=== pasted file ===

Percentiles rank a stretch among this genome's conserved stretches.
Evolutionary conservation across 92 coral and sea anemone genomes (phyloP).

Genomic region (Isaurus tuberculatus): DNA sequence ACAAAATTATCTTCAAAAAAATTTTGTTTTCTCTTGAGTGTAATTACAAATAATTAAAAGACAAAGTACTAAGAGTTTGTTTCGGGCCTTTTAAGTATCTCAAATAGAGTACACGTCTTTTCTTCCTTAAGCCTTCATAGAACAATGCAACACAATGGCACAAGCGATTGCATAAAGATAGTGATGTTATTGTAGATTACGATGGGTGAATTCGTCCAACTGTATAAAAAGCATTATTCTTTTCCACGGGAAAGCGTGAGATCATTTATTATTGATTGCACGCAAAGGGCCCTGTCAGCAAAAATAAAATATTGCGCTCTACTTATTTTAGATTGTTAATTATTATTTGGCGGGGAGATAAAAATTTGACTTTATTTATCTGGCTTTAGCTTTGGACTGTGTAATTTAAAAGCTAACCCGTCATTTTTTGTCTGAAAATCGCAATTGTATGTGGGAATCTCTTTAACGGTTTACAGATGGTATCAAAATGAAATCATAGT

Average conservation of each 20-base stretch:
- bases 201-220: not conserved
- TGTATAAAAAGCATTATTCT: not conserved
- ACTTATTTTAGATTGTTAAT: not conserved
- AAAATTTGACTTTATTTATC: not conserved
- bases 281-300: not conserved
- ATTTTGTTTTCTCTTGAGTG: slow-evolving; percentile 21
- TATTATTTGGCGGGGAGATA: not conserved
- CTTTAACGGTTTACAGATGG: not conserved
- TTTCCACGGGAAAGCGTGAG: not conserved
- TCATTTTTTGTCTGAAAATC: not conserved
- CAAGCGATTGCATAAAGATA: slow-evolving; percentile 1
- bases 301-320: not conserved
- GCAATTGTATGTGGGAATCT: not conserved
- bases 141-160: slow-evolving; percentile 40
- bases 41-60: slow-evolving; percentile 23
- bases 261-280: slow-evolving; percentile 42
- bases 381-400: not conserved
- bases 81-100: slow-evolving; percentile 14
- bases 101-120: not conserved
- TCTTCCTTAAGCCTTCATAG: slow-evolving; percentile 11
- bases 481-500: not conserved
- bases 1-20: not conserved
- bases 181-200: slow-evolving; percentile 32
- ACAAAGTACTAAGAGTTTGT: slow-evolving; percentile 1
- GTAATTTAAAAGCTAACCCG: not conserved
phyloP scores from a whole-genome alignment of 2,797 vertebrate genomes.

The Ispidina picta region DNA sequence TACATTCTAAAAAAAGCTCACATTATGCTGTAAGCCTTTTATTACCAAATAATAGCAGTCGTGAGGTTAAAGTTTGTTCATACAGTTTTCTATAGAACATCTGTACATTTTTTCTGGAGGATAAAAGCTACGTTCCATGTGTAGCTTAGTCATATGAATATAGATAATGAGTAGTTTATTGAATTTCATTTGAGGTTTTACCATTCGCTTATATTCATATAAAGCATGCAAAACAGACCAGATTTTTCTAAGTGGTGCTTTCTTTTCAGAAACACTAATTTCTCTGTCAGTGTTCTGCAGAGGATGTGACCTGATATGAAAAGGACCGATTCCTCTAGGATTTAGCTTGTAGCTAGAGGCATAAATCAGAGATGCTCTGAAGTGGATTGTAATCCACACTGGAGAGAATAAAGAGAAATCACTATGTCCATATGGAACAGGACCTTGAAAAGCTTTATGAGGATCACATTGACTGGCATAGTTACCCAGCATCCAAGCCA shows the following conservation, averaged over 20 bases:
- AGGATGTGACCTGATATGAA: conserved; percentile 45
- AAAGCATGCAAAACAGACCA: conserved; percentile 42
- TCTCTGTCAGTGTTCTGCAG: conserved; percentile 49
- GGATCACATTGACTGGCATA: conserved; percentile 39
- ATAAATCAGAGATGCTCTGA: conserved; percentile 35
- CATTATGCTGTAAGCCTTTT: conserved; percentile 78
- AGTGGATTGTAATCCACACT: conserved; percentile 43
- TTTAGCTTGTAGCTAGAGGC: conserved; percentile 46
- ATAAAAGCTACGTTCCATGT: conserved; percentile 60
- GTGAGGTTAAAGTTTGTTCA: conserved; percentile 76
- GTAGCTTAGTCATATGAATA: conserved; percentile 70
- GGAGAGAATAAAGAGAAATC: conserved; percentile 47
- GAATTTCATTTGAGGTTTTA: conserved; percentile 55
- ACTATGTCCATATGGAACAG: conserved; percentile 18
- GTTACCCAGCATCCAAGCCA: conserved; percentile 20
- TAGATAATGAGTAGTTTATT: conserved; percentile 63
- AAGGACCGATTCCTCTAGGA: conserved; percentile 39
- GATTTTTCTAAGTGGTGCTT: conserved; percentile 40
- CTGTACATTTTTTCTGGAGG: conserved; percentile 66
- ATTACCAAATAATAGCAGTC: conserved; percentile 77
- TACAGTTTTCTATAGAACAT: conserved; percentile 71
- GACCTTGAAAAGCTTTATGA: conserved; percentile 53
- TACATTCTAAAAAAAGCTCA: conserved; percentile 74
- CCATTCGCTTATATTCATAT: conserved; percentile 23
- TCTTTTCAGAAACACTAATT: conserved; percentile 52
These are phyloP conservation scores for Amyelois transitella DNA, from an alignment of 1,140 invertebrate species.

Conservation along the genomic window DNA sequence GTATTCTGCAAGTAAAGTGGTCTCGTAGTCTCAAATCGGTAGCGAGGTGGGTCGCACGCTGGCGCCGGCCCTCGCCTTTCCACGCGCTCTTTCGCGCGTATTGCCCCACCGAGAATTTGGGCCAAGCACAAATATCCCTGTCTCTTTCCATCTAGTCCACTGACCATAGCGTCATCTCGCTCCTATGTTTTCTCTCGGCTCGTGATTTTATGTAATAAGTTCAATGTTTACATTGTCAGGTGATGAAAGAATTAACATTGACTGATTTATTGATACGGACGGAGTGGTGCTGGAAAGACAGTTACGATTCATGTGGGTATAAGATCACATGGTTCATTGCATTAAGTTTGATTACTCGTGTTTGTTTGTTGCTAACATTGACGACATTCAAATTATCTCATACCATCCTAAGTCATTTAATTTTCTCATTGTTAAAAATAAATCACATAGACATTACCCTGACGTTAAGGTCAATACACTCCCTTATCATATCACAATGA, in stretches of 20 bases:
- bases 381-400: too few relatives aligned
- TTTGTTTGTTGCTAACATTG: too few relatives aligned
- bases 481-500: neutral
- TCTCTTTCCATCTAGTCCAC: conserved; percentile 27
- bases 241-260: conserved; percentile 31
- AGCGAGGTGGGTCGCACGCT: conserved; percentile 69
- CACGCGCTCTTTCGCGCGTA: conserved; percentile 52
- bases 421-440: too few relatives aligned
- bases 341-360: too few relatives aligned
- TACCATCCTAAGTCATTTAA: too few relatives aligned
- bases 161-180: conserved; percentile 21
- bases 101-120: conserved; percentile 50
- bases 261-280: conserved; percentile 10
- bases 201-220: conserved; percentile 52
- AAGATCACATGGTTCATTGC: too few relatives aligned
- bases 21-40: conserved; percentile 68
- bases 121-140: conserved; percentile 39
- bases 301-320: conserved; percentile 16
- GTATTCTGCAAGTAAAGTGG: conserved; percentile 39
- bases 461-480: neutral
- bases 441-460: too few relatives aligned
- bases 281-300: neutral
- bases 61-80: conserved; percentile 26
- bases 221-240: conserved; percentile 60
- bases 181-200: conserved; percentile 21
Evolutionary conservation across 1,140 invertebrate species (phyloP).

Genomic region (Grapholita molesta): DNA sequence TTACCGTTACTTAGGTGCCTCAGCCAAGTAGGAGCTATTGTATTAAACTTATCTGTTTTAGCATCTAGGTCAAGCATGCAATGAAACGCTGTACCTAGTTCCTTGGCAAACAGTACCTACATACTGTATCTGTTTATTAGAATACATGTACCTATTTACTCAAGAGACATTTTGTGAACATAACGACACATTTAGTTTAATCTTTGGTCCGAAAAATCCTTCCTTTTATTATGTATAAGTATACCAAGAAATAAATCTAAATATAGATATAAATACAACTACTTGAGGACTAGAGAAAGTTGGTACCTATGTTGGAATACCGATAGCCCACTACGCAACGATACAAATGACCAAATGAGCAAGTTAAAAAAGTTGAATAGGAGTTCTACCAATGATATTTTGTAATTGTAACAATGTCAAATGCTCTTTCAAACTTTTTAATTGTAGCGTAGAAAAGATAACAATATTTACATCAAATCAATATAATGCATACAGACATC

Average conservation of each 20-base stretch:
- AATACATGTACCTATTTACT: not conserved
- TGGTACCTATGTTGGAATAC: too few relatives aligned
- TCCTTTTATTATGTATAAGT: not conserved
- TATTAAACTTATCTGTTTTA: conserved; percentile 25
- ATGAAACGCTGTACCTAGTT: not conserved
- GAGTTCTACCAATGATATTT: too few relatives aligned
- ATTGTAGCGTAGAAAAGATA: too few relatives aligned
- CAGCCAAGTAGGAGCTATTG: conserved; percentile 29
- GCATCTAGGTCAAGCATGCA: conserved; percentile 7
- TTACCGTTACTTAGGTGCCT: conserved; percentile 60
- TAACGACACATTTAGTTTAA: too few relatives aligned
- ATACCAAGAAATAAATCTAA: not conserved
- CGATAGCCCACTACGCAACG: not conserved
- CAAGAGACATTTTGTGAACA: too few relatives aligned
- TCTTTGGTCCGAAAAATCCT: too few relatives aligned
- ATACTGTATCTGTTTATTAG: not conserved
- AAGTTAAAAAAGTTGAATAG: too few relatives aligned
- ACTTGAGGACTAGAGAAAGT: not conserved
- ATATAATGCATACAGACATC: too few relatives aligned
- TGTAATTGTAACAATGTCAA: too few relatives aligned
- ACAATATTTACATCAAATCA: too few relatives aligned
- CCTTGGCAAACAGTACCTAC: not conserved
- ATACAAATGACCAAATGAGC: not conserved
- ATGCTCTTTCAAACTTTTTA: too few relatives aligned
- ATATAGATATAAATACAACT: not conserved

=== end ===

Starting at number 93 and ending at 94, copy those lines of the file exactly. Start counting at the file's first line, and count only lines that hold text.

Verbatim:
- ATTGTAGCGTAGAAAAGATA: too few relatives aligned
- CAGCCAAGTAGGAGCTATTG: conserved; percentile 29